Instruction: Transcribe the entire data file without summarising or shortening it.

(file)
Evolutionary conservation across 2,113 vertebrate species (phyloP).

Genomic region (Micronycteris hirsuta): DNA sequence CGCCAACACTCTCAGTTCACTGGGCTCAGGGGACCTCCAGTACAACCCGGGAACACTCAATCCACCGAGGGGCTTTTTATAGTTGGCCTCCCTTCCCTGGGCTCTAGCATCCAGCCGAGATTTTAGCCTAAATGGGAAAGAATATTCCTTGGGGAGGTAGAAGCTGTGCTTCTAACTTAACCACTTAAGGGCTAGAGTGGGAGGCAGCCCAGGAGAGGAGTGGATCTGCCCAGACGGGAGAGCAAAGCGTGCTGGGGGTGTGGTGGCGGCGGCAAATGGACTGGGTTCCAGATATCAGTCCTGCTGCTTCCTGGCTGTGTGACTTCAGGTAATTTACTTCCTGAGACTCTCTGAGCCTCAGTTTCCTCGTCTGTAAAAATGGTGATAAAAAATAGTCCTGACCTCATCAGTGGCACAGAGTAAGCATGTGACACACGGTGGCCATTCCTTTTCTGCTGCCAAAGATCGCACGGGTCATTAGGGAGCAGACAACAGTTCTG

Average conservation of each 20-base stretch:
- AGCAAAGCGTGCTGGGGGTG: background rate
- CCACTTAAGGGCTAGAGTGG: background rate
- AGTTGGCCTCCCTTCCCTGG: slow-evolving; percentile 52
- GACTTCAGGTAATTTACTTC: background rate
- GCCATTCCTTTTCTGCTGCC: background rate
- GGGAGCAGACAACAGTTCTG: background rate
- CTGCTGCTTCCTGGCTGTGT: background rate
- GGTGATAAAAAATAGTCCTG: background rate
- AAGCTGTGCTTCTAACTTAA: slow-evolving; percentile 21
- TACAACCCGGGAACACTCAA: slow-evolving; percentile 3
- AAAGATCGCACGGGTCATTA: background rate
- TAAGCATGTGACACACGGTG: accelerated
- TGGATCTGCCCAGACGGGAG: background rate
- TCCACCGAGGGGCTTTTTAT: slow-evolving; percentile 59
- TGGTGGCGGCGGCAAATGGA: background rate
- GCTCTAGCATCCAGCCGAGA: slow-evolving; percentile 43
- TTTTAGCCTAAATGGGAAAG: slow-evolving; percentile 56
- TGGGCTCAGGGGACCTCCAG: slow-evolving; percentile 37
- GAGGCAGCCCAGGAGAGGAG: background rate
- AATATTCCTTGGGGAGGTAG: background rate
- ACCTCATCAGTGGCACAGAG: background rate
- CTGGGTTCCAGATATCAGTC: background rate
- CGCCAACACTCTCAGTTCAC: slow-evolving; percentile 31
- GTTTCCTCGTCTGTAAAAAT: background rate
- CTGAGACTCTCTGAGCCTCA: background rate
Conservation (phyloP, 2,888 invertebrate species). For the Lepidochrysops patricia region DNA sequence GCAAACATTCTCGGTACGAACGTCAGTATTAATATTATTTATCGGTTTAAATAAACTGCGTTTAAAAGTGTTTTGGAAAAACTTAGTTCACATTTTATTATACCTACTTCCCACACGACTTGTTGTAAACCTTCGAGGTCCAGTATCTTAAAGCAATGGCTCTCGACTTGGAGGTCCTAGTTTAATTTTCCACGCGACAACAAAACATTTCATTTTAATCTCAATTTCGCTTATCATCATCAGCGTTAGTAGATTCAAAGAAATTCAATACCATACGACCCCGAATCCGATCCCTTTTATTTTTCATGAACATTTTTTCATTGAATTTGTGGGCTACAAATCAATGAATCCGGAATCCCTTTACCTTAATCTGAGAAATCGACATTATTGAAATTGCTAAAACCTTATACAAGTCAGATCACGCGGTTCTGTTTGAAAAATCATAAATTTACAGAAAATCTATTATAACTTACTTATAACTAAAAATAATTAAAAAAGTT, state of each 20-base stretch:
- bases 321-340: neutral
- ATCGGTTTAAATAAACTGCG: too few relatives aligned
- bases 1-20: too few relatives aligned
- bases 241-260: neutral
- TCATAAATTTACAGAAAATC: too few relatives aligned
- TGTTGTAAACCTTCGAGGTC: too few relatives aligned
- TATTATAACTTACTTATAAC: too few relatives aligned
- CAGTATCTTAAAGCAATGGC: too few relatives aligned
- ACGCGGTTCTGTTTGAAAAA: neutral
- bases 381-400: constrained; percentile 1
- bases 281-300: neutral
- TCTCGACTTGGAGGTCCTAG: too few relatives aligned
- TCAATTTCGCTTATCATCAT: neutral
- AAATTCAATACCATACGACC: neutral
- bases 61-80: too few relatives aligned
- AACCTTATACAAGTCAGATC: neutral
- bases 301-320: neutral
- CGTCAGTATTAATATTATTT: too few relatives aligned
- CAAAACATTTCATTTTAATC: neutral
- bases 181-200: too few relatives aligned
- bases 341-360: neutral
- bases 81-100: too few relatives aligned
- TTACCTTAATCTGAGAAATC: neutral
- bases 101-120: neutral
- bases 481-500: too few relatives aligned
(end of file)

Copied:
Evolutionary conservation across 2,113 vertebrate species (phyloP).

Genomic region (Micronycteris hirsuta): DNA sequence CGCCAACACTCTCAGTTCACTGGGCTCAGGGGACCTCCAGTACAACCCGGGAACACTCAATCCACCGAGGGGCTTTTTATAGTTGGCCTCCCTTCCCTGGGCTCTAGCATCCAGCCGAGATTTTAGCCTAAATGGGAAAGAATATTCCTTGGGGAGGTAGAAGCTGTGCTTCTAACTTAACCACTTAAGGGCTAGAGTGGGAGGCAGCCCAGGAGAGGAGTGGATCTGCCCAGACGGGAGAGCAAAGCGTGCTGGGGGTGTGGTGGCGGCGGCAAATGGACTGGGTTCCAGATATCAGTCCTGCTGCTTCCTGGCTGTGTGACTTCAGGTAATTTACTTCCTGAGACTCTCTGAGCCTCAGTTTCCTCGTCTGTAAAAATGGTGATAAAAAATAGTCCTGACCTCATCAGTGGCACAGAGTAAGCATGTGACACACGGTGGCCATTCCTTTTCTGCTGCCAAAGATCGCACGGGTCATTAGGGAGCAGACAACAGTTCTG

Average conservation of each 20-base stretch:
- AGCAAAGCGTGCTGGGGGTG: background rate
- CCACTTAAGGGCTAGAGTGG: background rate
- AGTTGGCCTCCCTTCCCTGG: slow-evolving; percentile 52
- GACTTCAGGTAATTTACTTC: background rate
- GCCATTCCTTTTCTGCTGCC: background rate
- GGGAGCAGACAACAGTTCTG: background rate
- CTGCTGCTTCCTGGCTGTGT: background rate
- GGTGATAAAAAATAGTCCTG: background rate
- AAGCTGTGCTTCTAACTTAA: slow-evolving; percentile 21
- TACAACCCGGGAACACTCAA: slow-evolving; percentile 3
- AAAGATCGCACGGGTCATTA: background rate
- TAAGCATGTGACACACGGTG: accelerated
- TGGATCTGCCCAGACGGGAG: background rate
- TCCACCGAGGGGCTTTTTAT: slow-evolving; percentile 59
- TGGTGGCGGCGGCAAATGGA: background rate
- GCTCTAGCATCCAGCCGAGA: slow-evolving; percentile 43
- TTTTAGCCTAAATGGGAAAG: slow-evolving; percentile 56
- TGGGCTCAGGGGACCTCCAG: slow-evolving; percentile 37
- GAGGCAGCCCAGGAGAGGAG: background rate
- AATATTCCTTGGGGAGGTAG: background rate
- ACCTCATCAGTGGCACAGAG: background rate
- CTGGGTTCCAGATATCAGTC: background rate
- CGCCAACACTCTCAGTTCAC: slow-evolving; percentile 31
- GTTTCCTCGTCTGTAAAAAT: background rate
- CTGAGACTCTCTGAGCCTCA: background rate
Conservation (phyloP, 2,888 invertebrate species). For the Lepidochrysops patricia region DNA sequence GCAAACATTCTCGGTACGAACGTCAGTATTAATATTATTTATCGGTTTAAATAAACTGCGTTTAAAAGTGTTTTGGAAAAACTTAGTTCACATTTTATTATACCTACTTCCCACACGACTTGTTGTAAACCTTCGAGGTCCAGTATCTTAAAGCAATGGCTCTCGACTTGGAGGTCCTAGTTTAATTTTCCACGCGACAACAAAACATTTCATTTTAATCTCAATTTCGCTTATCATCATCAGCGTTAGTAGATTCAAAGAAATTCAATACCATACGACCCCGAATCCGATCCCTTTTATTTTTCATGAACATTTTTTCATTGAATTTGTGGGCTACAAATCAATGAATCCGGAATCCCTTTACCTTAATCTGAGAAATCGACATTATTGAAATTGCTAAAACCTTATACAAGTCAGATCACGCGGTTCTGTTTGAAAAATCATAAATTTACAGAAAATCTATTATAACTTACTTATAACTAAAAATAATTAAAAAAGTT, state of each 20-base stretch:
- bases 321-340: neutral
- ATCGGTTTAAATAAACTGCG: too few relatives aligned
- bases 1-20: too few relatives aligned
- bases 241-260: neutral
- TCATAAATTTACAGAAAATC: too few relatives aligned
- TGTTGTAAACCTTCGAGGTC: too few relatives aligned
- TATTATAACTTACTTATAAC: too few relatives aligned
- CAGTATCTTAAAGCAATGGC: too few relatives aligned
- ACGCGGTTCTGTTTGAAAAA: neutral
- bases 381-400: constrained; percentile 1
- bases 281-300: neutral
- TCTCGACTTGGAGGTCCTAG: too few relatives aligned
- TCAATTTCGCTTATCATCAT: neutral
- AAATTCAATACCATACGACC: neutral
- bases 61-80: too few relatives aligned
- AACCTTATACAAGTCAGATC: neutral
- bases 301-320: neutral
- CGTCAGTATTAATATTATTT: too few relatives aligned
- CAAAACATTTCATTTTAATC: neutral
- bases 181-200: too few relatives aligned
- bases 341-360: neutral
- bases 81-100: too few relatives aligned
- TTACCTTAATCTGAGAAATC: neutral
- bases 101-120: neutral
- bases 481-500: too few relatives aligned